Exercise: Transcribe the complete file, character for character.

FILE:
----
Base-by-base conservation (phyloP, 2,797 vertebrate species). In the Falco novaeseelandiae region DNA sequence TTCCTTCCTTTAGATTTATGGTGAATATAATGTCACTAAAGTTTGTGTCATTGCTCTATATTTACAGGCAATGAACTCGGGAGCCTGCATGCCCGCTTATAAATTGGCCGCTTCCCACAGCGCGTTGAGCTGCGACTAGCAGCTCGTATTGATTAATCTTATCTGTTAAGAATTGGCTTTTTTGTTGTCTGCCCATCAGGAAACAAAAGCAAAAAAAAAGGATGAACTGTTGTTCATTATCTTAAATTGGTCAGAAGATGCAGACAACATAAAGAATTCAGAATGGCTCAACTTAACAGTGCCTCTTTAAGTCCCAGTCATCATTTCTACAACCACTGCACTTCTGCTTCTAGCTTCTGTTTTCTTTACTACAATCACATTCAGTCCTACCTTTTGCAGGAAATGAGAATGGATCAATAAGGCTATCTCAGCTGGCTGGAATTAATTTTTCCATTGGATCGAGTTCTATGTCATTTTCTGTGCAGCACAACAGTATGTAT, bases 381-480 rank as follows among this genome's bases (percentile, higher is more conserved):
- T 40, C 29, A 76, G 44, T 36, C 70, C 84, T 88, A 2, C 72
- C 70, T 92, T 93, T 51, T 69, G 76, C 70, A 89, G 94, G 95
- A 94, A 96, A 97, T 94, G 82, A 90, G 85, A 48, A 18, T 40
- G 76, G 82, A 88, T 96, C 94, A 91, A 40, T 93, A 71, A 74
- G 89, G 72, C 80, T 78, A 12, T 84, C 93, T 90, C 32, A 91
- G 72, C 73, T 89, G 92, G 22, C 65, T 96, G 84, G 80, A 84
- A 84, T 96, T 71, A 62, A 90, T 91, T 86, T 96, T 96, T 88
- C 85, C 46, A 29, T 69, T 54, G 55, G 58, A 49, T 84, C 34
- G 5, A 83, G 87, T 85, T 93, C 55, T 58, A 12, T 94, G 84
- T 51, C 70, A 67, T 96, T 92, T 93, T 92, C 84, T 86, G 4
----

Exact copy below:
Base-by-base conservation (phyloP, 2,797 vertebrate species). In the Falco novaeseelandiae region DNA sequence TTCCTTCCTTTAGATTTATGGTGAATATAATGTCACTAAAGTTTGTGTCATTGCTCTATATTTACAGGCAATGAACTCGGGAGCCTGCATGCCCGCTTATAAATTGGCCGCTTCCCACAGCGCGTTGAGCTGCGACTAGCAGCTCGTATTGATTAATCTTATCTGTTAAGAATTGGCTTTTTTGTTGTCTGCCCATCAGGAAACAAAAGCAAAAAAAAAGGATGAACTGTTGTTCATTATCTTAAATTGGTCAGAAGATGCAGACAACATAAAGAATTCAGAATGGCTCAACTTAACAGTGCCTCTTTAAGTCCCAGTCATCATTTCTACAACCACTGCACTTCTGCTTCTAGCTTCTGTTTTCTTTACTACAATCACATTCAGTCCTACCTTTTGCAGGAAATGAGAATGGATCAATAAGGCTATCTCAGCTGGCTGGAATTAATTTTTCCATTGGATCGAGTTCTATGTCATTTTCTGTGCAGCACAACAGTATGTAT, bases 381-480 rank as follows among this genome's bases (percentile, higher is more conserved):
- T 40, C 29, A 76, G 44, T 36, C 70, C 84, T 88, A 2, C 72
- C 70, T 92, T 93, T 51, T 69, G 76, C 70, A 89, G 94, G 95
- A 94, A 96, A 97, T 94, G 82, A 90, G 85, A 48, A 18, T 40
- G 76, G 82, A 88, T 96, C 94, A 91, A 40, T 93, A 71, A 74
- G 89, G 72, C 80, T 78, A 12, T 84, C 93, T 90, C 32, A 91
- G 72, C 73, T 89, G 92, G 22, C 65, T 96, G 84, G 80, A 84
- A 84, T 96, T 71, A 62, A 90, T 91, T 86, T 96, T 96, T 88
- C 85, C 46, A 29, T 69, T 54, G 55, G 58, A 49, T 84, C 34
- G 5, A 83, G 87, T 85, T 93, C 55, T 58, A 12, T 94, G 84
- T 51, C 70, A 67, T 96, T 92, T 93, T 92, C 84, T 86, G 4